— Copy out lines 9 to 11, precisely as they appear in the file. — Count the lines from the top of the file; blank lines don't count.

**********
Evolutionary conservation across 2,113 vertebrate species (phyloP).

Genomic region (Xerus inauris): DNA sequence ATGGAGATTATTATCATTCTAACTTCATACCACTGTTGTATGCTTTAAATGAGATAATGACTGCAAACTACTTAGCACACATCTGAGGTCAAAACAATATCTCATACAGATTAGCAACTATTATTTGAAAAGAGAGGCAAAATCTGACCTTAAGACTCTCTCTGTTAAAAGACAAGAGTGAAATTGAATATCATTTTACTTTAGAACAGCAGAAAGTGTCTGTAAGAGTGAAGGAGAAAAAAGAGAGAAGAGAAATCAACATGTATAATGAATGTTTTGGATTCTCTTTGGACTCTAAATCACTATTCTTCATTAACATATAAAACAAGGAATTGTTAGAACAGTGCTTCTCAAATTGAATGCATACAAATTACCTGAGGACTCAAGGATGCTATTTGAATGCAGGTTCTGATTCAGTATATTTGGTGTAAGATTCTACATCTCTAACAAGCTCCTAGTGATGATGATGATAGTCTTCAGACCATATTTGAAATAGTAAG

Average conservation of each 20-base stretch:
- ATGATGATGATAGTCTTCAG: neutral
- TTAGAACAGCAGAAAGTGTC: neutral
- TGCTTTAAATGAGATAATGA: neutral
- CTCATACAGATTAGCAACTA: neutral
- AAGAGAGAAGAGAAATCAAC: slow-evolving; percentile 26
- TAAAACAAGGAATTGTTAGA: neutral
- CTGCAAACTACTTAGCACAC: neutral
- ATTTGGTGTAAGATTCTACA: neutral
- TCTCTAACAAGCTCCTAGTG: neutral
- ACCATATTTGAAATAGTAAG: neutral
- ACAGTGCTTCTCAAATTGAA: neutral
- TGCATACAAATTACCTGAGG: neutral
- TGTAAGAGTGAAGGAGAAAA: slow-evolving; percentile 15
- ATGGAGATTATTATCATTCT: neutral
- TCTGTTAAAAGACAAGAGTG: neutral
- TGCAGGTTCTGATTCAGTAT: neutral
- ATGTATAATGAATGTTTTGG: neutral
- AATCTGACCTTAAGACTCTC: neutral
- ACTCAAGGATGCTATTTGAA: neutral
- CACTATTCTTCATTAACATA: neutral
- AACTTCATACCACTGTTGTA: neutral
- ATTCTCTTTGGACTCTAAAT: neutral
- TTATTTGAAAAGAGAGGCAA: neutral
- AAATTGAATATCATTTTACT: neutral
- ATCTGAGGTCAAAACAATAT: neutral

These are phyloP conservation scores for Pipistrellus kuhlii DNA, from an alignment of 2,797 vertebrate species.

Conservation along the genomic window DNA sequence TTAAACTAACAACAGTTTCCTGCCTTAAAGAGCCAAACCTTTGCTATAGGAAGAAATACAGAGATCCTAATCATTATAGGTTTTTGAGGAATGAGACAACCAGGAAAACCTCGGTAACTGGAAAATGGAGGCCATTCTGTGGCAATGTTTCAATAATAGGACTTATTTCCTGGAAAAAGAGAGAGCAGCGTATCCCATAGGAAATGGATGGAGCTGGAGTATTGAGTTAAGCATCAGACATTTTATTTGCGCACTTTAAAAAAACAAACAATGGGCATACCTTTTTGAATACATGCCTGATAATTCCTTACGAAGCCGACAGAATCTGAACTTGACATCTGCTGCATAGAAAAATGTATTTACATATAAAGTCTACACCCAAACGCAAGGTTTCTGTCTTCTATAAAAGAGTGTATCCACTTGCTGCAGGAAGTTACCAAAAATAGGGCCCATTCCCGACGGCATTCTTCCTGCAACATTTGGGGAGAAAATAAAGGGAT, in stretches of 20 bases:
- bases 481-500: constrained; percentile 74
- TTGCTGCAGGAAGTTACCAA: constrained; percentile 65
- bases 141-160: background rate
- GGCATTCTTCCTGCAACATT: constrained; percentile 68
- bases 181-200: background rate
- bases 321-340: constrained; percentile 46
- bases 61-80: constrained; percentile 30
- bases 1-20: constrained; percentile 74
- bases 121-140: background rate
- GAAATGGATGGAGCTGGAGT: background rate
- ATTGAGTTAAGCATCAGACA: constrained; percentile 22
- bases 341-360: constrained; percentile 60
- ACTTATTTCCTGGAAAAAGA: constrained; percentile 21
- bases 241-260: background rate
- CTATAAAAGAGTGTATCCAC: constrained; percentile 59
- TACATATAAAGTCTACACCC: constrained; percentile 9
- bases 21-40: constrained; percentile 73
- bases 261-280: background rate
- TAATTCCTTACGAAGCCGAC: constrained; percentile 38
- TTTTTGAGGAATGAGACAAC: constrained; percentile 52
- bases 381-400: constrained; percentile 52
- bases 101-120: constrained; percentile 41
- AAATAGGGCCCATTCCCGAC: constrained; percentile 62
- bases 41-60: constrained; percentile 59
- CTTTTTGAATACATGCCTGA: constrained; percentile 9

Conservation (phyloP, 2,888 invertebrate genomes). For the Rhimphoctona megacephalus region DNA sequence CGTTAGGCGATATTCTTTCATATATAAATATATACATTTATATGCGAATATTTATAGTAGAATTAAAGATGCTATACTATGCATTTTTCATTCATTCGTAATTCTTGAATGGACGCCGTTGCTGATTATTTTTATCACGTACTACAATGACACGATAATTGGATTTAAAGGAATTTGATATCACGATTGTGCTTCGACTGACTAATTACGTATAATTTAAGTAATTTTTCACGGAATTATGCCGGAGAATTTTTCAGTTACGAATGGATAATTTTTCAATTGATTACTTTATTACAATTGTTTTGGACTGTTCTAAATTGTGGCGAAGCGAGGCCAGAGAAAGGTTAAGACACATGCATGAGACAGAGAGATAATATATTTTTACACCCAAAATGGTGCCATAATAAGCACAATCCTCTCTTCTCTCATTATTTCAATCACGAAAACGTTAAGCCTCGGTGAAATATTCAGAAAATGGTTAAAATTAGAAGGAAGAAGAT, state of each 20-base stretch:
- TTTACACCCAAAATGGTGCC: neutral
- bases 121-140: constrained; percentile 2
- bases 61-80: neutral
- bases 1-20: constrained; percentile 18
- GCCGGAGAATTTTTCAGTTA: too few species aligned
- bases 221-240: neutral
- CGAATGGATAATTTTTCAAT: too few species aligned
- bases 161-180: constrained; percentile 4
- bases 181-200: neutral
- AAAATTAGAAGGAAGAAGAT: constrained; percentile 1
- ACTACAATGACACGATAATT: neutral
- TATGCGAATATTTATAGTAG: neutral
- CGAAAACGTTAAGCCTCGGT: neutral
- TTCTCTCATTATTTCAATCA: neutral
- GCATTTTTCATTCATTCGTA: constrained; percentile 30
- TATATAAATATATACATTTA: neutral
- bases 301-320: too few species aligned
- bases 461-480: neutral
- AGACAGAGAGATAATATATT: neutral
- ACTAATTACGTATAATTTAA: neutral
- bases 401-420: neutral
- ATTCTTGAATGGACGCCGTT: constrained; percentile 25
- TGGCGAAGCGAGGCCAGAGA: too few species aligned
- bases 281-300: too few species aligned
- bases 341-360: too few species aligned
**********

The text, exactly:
- TAAAACAAGGAATTGTTAGA: neutral
- CTGCAAACTACTTAGCACAC: neutral
- ATTTGGTGTAAGATTCTACA: neutral